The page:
TEST DRIVE: Nissan 2012 Rogue worth a look
There’s no shortage of choice when it comes to compact crossovers, a favourite segment for thrifty Canadian consumers. And Nissan’s latest offering, the 2012 Rogue, is certainly worth a look after two straight years of styling tweaks and technological adjustments.
“There are many ways to look at ‘value’ these days and the Nissan Rogue delivers by every measure – affordability, fuel efficiency, quality and versatility,” said Judy Wheeler, Director, Marketing, Nissan Canada. ”For 2012, Rogue was updated with the same themes in mind as when it was named – aggressive styling, functionality and fun-to drive.”
The Rogue made a splash in Canada, launching after its 2007 debut at the Detroit Auto Show, replacing the X-Trail and winning its SUV/CUV Under $35,000 category at the 2008 AJAC Car of the Year test fest.
For 2011, the Rogue was treated to a mild mid-life makeover, adding a spoiler and other refinements. The lineup was also diversified with an added top-of-the-line SL trim level, complementing the base Rogue S and mid-range Rogue SV models. There are option packages and choices of either front-wheel-drive (FWD) or all-wheel-drive (AWD) systems, except for the SL model that makes AWD standard.
This year, the 2012 Nissan Rogue adds a new “Sport Mode” button on the console. There are new aluminum-alloy wheels, and a new exterior colour - Blue Lightning. And the SL Package adds the innovative Around View Monitor, a multi-camera system that gives a fascinating 360-degree, birds-eye view of the vehicle for close quarter parking situations.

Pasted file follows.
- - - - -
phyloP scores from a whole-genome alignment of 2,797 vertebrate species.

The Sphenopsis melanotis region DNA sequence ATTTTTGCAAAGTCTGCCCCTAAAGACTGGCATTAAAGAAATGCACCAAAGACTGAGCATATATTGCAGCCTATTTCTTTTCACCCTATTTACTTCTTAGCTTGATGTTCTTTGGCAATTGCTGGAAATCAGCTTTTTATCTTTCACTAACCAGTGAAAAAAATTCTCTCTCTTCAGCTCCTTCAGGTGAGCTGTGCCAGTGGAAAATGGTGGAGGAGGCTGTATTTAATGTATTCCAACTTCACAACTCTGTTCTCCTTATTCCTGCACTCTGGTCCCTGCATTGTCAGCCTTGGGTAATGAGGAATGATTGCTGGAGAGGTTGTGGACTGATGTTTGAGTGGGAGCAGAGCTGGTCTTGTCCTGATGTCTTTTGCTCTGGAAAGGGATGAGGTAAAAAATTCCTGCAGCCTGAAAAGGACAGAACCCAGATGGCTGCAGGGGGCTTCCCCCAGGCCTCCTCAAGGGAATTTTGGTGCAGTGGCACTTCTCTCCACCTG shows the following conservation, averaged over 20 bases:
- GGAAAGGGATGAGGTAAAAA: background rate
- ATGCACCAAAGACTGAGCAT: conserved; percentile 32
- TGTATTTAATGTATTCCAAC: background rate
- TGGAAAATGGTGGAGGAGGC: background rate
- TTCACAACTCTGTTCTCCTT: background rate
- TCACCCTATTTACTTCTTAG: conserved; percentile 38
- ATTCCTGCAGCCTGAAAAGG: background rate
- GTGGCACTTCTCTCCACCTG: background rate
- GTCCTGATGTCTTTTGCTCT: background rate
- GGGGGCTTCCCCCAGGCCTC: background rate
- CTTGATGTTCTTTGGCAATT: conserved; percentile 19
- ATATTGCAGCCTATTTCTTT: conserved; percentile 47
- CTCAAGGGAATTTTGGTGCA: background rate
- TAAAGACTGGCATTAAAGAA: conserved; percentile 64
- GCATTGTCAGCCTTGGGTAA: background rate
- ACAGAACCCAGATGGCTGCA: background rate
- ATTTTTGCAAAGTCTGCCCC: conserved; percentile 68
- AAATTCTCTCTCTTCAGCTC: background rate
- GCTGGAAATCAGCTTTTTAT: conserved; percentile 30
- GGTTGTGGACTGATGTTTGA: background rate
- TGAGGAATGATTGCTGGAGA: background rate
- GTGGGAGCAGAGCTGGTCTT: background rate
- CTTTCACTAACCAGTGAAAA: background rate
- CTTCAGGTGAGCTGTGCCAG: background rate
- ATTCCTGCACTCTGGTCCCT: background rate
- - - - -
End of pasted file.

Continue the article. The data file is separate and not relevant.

Ah, but I’m getting ahead of myself. Let’s step back and take a broader look at the Rogue from the base model forward.
All Rogue models harness Nissan’s QR25DE 170hp 2.5-litre 4-cylinder engine mated to an Xtronic CVT (Continuously Variable Transmission). Traction control (TCS) comes standard, as does Vehicle Dynamic Control (VDC). A healthy list of other standards on all models includes six airbags, 4-wheel ABS disc braking, air conditioning, halogen headlights, variable wipers, remote keyless entry, power windows, power locks, power heated mirrors, tilt steering, cruise control and four-speaker AM/FM/CD audio with Bluetooth Hands-free Phone System and iPod connectivity. Even a rear sonar parking system comes included.